Publication Details

Verbist, B. M. P., Clement, L., Reumers, J., Thys, K., Vapirev, A., Talloen, W., Wetzels, Y., Meys, J., Aerssens, J., Bijnens, L. & Thas, O. (2015). ViVaMBC: Estimating viral sequence variation in complex populations from illumina deep-sequencing data using model-based clustering. BMC Bioinformatics, 16 (59), 1-11.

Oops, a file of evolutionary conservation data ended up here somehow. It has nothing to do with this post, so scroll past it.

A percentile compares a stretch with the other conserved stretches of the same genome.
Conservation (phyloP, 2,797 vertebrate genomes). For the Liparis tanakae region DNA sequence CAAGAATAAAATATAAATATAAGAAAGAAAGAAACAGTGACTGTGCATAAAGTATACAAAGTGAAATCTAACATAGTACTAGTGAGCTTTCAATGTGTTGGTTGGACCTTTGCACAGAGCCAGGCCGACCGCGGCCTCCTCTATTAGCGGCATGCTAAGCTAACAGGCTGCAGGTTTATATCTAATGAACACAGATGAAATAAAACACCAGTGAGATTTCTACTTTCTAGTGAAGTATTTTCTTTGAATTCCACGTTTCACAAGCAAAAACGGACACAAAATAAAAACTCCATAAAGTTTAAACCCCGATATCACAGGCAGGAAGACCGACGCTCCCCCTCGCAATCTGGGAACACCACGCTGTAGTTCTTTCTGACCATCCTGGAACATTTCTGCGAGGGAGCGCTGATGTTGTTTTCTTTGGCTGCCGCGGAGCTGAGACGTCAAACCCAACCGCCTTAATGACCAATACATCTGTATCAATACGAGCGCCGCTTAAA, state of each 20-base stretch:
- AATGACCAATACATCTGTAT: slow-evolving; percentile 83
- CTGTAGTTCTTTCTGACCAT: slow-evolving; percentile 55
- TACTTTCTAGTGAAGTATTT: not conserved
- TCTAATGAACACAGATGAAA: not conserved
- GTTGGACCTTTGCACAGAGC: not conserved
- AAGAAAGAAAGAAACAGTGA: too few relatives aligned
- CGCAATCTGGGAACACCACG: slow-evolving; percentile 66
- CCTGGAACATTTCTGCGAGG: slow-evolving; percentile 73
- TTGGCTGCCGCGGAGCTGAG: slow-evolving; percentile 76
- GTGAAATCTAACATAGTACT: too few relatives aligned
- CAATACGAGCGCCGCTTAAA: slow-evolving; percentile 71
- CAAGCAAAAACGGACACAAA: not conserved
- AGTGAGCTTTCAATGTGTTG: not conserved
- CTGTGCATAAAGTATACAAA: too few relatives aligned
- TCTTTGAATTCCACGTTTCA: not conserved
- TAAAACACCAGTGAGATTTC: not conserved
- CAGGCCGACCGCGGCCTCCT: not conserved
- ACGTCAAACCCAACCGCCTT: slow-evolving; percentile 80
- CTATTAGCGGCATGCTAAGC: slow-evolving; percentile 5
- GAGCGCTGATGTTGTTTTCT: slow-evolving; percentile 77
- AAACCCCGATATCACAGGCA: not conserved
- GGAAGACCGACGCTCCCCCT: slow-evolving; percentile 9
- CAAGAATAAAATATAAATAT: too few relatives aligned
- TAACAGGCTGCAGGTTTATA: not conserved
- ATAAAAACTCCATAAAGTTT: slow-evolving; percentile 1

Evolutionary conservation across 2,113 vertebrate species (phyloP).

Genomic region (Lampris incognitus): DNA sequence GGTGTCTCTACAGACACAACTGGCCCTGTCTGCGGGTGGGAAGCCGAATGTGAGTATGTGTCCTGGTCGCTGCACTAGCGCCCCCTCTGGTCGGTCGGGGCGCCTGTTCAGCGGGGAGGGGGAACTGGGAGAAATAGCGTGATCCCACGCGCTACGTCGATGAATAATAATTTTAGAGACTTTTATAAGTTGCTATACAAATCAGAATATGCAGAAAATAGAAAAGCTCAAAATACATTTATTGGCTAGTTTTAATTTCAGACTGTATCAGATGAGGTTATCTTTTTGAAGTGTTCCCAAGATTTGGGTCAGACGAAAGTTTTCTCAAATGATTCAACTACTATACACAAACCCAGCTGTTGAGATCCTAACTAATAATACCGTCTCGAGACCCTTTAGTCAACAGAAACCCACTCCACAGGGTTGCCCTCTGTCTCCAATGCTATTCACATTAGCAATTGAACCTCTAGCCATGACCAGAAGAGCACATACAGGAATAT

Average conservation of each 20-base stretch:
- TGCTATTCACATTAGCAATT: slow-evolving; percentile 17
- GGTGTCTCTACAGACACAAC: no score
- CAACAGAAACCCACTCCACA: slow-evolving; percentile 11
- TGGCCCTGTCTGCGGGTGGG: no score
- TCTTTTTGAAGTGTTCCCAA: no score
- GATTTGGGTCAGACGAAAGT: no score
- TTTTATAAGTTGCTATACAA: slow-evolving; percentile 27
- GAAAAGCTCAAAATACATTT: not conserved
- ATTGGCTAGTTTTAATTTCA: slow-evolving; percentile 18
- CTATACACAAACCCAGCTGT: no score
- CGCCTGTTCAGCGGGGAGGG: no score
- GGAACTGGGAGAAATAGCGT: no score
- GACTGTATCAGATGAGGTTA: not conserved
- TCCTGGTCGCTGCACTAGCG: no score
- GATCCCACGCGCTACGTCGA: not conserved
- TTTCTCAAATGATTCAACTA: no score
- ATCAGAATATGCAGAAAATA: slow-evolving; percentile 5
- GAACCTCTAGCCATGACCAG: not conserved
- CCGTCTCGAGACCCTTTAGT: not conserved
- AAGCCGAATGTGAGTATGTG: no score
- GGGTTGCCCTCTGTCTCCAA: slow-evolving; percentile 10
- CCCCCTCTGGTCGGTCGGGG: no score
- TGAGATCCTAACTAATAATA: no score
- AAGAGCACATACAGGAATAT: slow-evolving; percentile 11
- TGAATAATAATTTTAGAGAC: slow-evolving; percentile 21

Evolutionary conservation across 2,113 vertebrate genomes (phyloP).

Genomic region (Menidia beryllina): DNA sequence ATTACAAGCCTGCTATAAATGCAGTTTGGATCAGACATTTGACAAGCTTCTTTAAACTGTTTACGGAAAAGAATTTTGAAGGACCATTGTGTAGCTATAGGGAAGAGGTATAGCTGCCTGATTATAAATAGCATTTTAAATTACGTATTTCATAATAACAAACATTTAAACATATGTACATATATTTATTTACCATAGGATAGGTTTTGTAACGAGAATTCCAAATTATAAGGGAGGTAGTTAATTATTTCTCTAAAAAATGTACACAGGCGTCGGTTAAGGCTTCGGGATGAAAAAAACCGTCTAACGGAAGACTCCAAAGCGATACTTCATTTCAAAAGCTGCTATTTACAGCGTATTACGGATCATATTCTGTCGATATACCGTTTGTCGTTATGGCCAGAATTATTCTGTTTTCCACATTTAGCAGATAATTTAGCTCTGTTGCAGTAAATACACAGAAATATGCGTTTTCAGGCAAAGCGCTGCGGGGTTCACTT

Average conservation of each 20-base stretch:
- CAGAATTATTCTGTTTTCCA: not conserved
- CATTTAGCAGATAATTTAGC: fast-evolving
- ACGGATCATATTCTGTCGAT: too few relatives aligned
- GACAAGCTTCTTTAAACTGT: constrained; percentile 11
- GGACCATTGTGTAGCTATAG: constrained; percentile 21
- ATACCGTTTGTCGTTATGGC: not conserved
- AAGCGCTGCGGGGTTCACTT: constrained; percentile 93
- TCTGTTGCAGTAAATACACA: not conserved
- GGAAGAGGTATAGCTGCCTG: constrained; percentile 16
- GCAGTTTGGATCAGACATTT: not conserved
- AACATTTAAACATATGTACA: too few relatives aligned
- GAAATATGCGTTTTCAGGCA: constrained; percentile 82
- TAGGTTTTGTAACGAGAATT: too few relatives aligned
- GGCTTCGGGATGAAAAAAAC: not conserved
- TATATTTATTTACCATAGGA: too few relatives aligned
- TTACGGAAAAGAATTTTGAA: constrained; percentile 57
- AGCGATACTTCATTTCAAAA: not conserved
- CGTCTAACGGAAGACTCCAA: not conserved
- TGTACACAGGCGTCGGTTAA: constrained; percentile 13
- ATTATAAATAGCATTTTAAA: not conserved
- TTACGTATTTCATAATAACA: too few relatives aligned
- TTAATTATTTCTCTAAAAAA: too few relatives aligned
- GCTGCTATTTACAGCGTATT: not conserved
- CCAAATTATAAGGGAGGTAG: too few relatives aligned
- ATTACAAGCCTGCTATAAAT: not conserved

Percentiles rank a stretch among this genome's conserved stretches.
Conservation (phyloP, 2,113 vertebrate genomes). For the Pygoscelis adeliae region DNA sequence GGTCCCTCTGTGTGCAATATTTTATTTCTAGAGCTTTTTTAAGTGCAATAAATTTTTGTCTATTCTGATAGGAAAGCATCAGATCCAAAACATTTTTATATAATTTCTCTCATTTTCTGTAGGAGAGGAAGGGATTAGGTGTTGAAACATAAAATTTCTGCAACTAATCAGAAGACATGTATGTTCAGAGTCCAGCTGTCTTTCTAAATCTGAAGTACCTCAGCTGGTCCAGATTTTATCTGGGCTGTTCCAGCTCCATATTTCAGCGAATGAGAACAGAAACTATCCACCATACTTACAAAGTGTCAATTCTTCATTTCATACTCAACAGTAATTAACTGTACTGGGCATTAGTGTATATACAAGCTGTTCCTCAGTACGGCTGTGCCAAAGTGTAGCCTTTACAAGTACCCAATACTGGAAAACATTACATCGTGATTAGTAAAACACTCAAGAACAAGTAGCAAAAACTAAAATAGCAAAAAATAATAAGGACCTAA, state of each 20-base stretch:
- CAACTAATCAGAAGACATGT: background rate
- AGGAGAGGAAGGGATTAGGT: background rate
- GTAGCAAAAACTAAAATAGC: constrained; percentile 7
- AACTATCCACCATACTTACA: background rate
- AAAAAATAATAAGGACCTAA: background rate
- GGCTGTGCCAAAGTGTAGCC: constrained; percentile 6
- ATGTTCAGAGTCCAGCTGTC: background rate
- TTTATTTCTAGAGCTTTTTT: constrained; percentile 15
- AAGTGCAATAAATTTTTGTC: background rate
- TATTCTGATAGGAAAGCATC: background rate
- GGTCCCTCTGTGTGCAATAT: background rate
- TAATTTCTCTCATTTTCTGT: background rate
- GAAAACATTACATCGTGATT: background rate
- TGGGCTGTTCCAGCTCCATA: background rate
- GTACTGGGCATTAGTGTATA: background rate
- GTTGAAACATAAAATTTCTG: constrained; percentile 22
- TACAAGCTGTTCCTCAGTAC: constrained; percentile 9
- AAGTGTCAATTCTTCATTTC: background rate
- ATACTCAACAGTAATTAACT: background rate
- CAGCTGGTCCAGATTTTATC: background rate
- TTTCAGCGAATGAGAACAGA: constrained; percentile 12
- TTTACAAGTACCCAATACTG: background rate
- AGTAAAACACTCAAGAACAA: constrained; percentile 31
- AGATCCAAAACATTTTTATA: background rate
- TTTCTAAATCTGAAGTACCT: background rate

Background: Deep-sequencing allows for an in-depth characterization of sequence variation in complex populations. However, technology associated errors may impede a powerful assessment of low-frequency mutations. Fortunately, base calls are complemented with quality scores which are derived from a quadruplet of intensities, one channel for each nucleotide type for Illumina sequencing. The highest intensity of the four channels determines the base that is called. Mismatch bases can often be corrected by the second best base, i.e. the base with the second highest intensity in the quadruplet. A virus variant model-based clustering method, ViVaMBC, is presented that explores quality scores and second best base calls for identifying and quantifying viral variants. ViVaMBC is optimized to call variants at the codon level (nucleotide triplets) which enables immediate biological interpretation of the variants with respect to their antiviral drug responses. Results: Using mixtures of HCV plasmids we show that our method accurately estimates frequencies down to 0.5%. The estimates are unbiased when average coverages of 25,000 are reached. A comparison with the SNP-callers V-Phaser2, ShoRAH, and LoFreq shows that ViVaMBC has a superb sensitivity and specificity for variants with frequencies above 0.4%. Unlike the competitors, ViVaMBC reports a higher number of false-positive findings with frequencies below 0.4% which might partially originate from picking up artificial variants introduced by errors in the sample and library preparation step. Conclusions: ViVaMBC is the first method to call viral variants directly at the codon level. The strength of the approach lies in modeling the error probabilities based on the quality scores. Although the use of second best base calls appeared very promising in our data exploration phase, their utility was limited. They provided a slight increase in sensitivity, which however does not warrant the additional computational cost of running the offline base caller. Apparently a lot of information is already contained in the quality scores enabling the model based clustering procedure to adjust the majority of the sequencing errors. Overall the sensitivity of ViVaMBC is such that technical constraints like PCR errors start to form the bottleneck for low frequency variant detection.



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